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spionu2 01-09-2011 03:30 PM

How to frame replacement window with brick sill?
3 Attachment(s)
New to HRT, hoping to get some ideas from someone who knows more than me.

Would like to replace the drafty aluminum basement windows, that are set in block, and on top of a brick sill. The bricks are full length and set on about 10 degree slope. The first quarter of the brick sill is on the inside with the remainder on the exterior of the window.

Will I install the window with the back edge of the window on the brick with a piece of treated lumber to fit underneath the front part of the window?


TheDoorGuy 01-09-2011 04:57 PM

Hi there,
I would think that your could install the new window right about where the
existing one is. If you use vinyl it will be thicker and cover the space between
the types of bricks. I believe that you can order them with an angled bottom to
come close to your 10 degree slope. Probably won't need wood anywhere.

Check your brick opening for plumb, level and square before ordering new window.

You could install using screws and plastic anchors.

Caulk around the edges with polyurethane caulk.

I am not the window guy but I think this will work for you.
Good luck!

joecaption 01-10-2011 07:53 AM

A replacement window will not work without leaking in this application. Your going to need to use a new constrution window.
The old window comes out, a new wooden frame will need to be built and Tap Coned to the brick using lots of silicone on the back sides with pressure treated wood at the bottom.
The top and bottom pieces go in first then the sides, so the side will force the top and bottom tight.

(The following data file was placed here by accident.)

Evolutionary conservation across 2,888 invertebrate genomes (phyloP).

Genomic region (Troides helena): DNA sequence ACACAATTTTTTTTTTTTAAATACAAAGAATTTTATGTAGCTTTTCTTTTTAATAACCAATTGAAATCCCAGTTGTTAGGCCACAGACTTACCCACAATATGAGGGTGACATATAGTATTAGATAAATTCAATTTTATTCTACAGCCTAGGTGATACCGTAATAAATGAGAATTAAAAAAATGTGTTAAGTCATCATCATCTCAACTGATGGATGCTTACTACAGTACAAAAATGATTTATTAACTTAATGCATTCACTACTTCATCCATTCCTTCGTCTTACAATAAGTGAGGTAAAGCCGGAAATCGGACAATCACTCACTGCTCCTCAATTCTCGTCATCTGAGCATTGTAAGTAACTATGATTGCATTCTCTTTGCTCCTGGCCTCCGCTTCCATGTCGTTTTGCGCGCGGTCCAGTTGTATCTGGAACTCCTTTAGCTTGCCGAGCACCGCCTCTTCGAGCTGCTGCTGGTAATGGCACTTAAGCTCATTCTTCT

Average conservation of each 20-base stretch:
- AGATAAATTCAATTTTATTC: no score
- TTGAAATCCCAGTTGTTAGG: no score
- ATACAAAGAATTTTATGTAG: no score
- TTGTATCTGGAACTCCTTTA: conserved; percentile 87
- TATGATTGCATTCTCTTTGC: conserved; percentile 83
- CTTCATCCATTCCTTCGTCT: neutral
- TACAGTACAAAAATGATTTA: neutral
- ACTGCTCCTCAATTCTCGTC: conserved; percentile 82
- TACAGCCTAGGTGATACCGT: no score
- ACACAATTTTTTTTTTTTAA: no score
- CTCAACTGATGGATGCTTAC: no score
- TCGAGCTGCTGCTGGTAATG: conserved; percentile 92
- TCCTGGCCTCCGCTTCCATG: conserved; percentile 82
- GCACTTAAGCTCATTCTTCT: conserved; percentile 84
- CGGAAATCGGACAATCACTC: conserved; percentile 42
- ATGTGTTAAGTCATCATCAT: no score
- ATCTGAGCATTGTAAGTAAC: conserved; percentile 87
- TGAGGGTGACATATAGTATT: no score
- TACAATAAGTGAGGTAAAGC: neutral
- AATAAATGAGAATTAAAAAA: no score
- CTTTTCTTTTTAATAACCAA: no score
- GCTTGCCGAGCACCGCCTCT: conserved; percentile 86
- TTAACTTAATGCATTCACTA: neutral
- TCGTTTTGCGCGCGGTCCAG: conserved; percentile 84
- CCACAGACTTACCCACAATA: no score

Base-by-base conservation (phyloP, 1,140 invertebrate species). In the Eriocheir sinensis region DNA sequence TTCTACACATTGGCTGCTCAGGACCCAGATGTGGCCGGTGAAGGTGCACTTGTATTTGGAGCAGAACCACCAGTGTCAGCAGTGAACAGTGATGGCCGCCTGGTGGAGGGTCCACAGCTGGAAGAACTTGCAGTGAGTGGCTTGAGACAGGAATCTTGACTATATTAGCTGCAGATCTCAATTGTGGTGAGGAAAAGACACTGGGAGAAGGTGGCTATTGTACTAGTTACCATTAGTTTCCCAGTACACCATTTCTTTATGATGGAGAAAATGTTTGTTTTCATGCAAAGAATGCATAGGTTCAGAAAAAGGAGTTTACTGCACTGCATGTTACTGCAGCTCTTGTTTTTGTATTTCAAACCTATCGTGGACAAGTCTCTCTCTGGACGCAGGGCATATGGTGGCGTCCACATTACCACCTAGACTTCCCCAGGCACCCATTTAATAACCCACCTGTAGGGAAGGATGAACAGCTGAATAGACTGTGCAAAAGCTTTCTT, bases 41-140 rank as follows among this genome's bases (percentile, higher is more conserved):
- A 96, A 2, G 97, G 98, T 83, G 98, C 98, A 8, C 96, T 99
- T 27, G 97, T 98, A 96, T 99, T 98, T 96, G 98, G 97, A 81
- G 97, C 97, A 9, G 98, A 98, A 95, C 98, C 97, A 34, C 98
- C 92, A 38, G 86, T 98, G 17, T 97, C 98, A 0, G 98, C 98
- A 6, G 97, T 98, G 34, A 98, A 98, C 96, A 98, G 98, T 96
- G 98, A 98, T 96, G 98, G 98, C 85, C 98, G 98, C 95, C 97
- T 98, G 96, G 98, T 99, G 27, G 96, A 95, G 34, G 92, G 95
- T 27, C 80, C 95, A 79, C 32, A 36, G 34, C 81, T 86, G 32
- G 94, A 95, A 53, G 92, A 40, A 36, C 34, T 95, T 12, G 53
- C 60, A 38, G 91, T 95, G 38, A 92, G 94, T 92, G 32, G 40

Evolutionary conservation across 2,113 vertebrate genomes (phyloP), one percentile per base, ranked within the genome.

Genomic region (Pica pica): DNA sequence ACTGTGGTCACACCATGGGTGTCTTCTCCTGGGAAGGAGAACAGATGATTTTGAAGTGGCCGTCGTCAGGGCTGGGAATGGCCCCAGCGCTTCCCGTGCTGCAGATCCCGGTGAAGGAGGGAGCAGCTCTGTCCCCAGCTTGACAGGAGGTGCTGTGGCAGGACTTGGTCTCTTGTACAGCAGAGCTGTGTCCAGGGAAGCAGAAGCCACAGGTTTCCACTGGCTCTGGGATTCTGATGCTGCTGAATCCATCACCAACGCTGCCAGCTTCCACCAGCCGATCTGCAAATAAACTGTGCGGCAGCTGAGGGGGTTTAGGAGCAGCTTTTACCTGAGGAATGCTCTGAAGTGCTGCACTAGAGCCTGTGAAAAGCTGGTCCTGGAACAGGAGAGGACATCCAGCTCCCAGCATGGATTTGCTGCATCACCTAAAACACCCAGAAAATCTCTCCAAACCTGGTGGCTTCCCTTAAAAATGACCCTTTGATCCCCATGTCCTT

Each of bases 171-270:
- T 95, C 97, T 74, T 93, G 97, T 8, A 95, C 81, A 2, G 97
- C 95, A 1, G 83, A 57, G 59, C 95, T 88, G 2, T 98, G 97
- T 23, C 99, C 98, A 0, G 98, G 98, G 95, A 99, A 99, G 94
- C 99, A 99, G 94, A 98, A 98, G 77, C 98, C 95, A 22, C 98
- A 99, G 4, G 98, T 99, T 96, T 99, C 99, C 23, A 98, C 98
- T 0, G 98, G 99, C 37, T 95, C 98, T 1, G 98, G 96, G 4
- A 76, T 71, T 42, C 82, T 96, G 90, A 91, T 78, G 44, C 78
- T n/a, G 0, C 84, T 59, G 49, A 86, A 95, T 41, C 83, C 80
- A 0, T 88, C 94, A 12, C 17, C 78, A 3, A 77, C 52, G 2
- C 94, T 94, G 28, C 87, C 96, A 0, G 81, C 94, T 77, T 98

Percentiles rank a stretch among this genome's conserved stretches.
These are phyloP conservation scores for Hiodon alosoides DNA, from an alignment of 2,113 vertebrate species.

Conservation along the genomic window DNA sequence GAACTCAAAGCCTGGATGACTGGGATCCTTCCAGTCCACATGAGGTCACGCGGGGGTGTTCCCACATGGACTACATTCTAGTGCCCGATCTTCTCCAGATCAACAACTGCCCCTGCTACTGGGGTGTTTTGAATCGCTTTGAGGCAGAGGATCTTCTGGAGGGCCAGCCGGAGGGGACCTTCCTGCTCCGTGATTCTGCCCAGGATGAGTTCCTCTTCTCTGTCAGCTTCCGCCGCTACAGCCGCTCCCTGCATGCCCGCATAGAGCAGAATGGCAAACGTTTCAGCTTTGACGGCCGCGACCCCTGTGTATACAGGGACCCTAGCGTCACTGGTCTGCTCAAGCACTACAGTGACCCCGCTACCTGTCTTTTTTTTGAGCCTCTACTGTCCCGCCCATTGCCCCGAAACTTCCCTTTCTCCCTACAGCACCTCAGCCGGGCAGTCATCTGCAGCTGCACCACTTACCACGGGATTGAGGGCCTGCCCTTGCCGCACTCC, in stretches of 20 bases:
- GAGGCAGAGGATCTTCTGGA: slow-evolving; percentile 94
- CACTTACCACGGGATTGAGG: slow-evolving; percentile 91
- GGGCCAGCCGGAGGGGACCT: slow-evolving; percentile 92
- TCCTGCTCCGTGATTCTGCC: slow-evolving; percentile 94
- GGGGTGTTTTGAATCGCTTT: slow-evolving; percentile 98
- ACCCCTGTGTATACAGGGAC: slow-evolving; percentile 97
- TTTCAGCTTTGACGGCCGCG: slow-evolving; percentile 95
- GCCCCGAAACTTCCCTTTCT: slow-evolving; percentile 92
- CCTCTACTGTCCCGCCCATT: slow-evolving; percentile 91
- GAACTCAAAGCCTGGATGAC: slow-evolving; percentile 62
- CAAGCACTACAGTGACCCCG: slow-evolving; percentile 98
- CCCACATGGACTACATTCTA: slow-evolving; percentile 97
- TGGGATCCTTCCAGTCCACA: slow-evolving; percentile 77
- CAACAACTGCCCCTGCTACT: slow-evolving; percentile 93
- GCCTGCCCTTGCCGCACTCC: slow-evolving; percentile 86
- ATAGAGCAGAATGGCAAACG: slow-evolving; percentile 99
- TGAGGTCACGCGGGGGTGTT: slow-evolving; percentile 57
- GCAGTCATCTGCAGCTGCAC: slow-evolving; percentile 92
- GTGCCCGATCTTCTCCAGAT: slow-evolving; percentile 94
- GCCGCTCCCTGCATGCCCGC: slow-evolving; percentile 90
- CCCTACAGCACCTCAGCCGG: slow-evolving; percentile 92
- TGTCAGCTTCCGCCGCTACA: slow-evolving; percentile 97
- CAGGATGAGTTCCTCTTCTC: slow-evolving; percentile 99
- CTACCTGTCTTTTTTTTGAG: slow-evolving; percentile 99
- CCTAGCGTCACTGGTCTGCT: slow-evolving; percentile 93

The nailing fin can be then covered with strips of vinyl lumber ripped to the width you need.
Most often a Hopper Style window is installed in a basment. (do a Google on Hopper window)
You need to dig down in that window well about 2' and install some form of stone for drainage and to stop all that splash back. It also would be a great idea to have gutters.

TheDoorGuy 01-11-2011 06:38 AM

Hi Joe,
Just so I understand, why would a replacement style window not work here?
Now I am not thinking of the ones where you leave the existing in place and fin over them.

I was thinking of pulling the existing window and using a type, I think it is called "block"
style that has no fins and a sloping bottom that fits inside a square opening and secures
with screws through the sides of window into inside face of rough window area.

Does that not exist or would it be a bad idea? I am definitely not the window guy and
am always wanting to learn stuff. Please advise.

BTW...Good point on increasing drainage...That does look like a problem area outside
now that you pointed it out.

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